Chefs that graduate from SAIT have stayed in Calgary. Grads like former Rouge Restaurant Executive Chef Michael Dekker have cooked and staged their way around the world and returned (Dekker is faculty at SAIT now). Calgary is where they want to be and so the city enjoys a tremendous number of independent restaurants per capita in an era when so many cityscapes have turned into one long fast food strip mall. The chef community here has depth, character and a sense of collaboration. Social media in the city is kept alive with stories of their generousity and community spirit.
We have great food but we are also blessed with great drink.
Alberta’s first private wine boutique, aptly named The Wine Shop, opened in Calgary in 1985. Now we’ve got dozens of wine shops that are stellar and about 10 that are aging to perfection right along with their shelves filled with Canada and the world’s best selection of wines. Many of our well-trained servers have sommelier certification and lend their knowledge to make dining out in Calgary the marriage of food and wine pairing pleasure it should be thanks to the influence of people like Richard Harvey, International Sommelier Guild Instructor and owner of Metrovino wines and the Calgary Wine Academy, .
Glittering Stars and Hidden Gems
Streets like the downtown core’s Stephen Avenue, cozy Fourth St in Mission and Uptown 17th Avenue have vibrant restaurant rows. The Inglewood and Kensington neighbourhoods are hidden treasures laden with restaurant gems. With a young mayor’s drive to populate the downtown core there are actually patrons to help our restaurants thrive.
Out of the downtown core, the suburbs hold court to perhaps Calgary’s best kept secret – its ethnic eateries. With a burgeoning population of approximately 1.2 million and 26% of that populace as visible minorities, there’s critical mass of global cuisines and oft-overlooked ethnic chefs cranking out Persian, Thai, Indian, Japanese, Vietnamese and Korean cuisines that have joined the ranks of our long celebrated Chinese, Italian and Eastern European standards.
Calgary has four year round farmer’s markets and dozens of seasonal neighbourhood ones. City Palate magazine has been chronicling our city’s food tales for over 20 years and taking city folk to farm folk via their bus trip “Foodie Tootles” for 15 years already – when other city’s are just catching on to the idea of culinary tourism and the importance of fostering local.
Calgarians dig growing their own food and we’ve blossomed from 12 to over 200 community gardens in the last five years. City hall put the kibosh on backyard chickens but applauded backyard beekeepers. We’ll have over 400 backyard hives in 2014. The urban agriculture revolution has arrived with a consortium of nine Small Plot Intensive Farmers (SPIN farmers) making a living growing food on borrowed patches of other people’s back yards. We have Grow Calgary and Urban Harvest groups that use city property to supply our Food Bank and Homeless shelters with freshly grown produce and fruits.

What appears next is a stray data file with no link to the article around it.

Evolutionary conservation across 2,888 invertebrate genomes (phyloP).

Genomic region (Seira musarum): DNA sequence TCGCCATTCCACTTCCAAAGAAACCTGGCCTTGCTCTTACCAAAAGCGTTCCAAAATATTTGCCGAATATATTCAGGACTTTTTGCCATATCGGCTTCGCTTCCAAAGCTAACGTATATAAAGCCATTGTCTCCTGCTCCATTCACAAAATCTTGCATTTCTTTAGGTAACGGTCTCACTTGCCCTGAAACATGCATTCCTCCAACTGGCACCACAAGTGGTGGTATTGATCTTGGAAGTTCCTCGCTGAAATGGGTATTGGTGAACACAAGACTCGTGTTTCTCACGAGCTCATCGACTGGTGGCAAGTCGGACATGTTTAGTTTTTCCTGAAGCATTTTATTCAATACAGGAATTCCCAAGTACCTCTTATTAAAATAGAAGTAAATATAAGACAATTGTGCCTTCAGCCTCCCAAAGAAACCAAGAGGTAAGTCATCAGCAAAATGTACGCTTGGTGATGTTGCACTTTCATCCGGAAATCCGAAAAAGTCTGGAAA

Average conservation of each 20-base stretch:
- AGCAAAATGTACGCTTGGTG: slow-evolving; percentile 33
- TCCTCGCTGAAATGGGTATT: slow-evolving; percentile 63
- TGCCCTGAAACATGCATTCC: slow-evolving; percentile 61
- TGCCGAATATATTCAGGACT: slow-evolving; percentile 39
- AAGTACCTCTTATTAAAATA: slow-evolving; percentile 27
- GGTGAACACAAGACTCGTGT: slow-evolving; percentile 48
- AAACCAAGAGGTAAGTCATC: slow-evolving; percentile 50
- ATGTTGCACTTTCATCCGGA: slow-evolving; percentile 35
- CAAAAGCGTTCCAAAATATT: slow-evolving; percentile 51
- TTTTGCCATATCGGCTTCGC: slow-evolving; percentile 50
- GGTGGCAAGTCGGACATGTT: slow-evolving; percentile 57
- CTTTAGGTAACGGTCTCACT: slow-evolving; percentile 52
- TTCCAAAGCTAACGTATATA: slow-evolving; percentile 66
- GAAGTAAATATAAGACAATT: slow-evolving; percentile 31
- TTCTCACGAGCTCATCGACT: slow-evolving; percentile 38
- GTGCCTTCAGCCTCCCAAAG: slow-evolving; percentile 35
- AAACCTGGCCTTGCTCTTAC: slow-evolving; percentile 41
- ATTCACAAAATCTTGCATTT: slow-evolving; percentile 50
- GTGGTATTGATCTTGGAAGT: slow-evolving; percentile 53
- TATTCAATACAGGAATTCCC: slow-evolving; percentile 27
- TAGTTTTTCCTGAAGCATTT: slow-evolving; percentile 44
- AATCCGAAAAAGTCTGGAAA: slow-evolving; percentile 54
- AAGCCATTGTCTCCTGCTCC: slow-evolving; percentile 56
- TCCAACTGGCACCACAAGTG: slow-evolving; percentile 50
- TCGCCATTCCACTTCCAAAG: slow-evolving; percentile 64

Sweets and stimuli
There are crazy good bakeries like Sidewalk Citizen, Wilde Grainz, Crave Cookies and Cupcakes, Brûlée and Decadent Desserts that take days to make bread, use only real butter, organic flour and who still crack every egg. Choklat is one of only a dozen bean to bar chocolate makers in the country. We’ve percolated oodles of third wave coffee houses with baristas hand pouring coffee like they we’re born again Seattleites.
Strutting our stuff
Yes, we have the Calgary Stampede with hundreds of free breakfasts and barbecues and, yes, that does serve to propagate the image of Cowtown. But any real Calgarian will tell you that our 10-day ode to cattle and cowboys is one of the most community building and uproaringly fun things we do. We’ll happily grin and bear the finger-licking ribbing that goes with that but we want the world to know that we also have over 30 other food, wine and beer festivals each year.
Yes, we’ve landed eight Top Chef Canada contestants in the four years the show has aired but Calgary’s brotherhood of the knife as a whole deserve the world to know that this place formerly only eaten as Cowtown is a seriously sophisticated and sexy culinary climber on the Canadian and global cuisine scene.
Our Rocky Mountain cathedrals really do cascade along with the wind down to cattle grazing on the prairie grasses. It is a stunningly beautiful image but if visitors will look beyond that mesmerizing pastoral image they’ll see its the quality of all the produce – our native bison and elk, Prairie hardy fruits, vegetables made sweet by cool nights, prodigal grains, creamy white honey and the world’s leading production of mustard and legumes – that our land delivers that has taken our culinary scene to a new pinnacle.
We don’t need to stand on the backs of our cattle to reach the peaks we are currently climbing. Cowtown has many tasteful reasons that entitle us to proudly be known from this day forth as Canada’s Chowtown.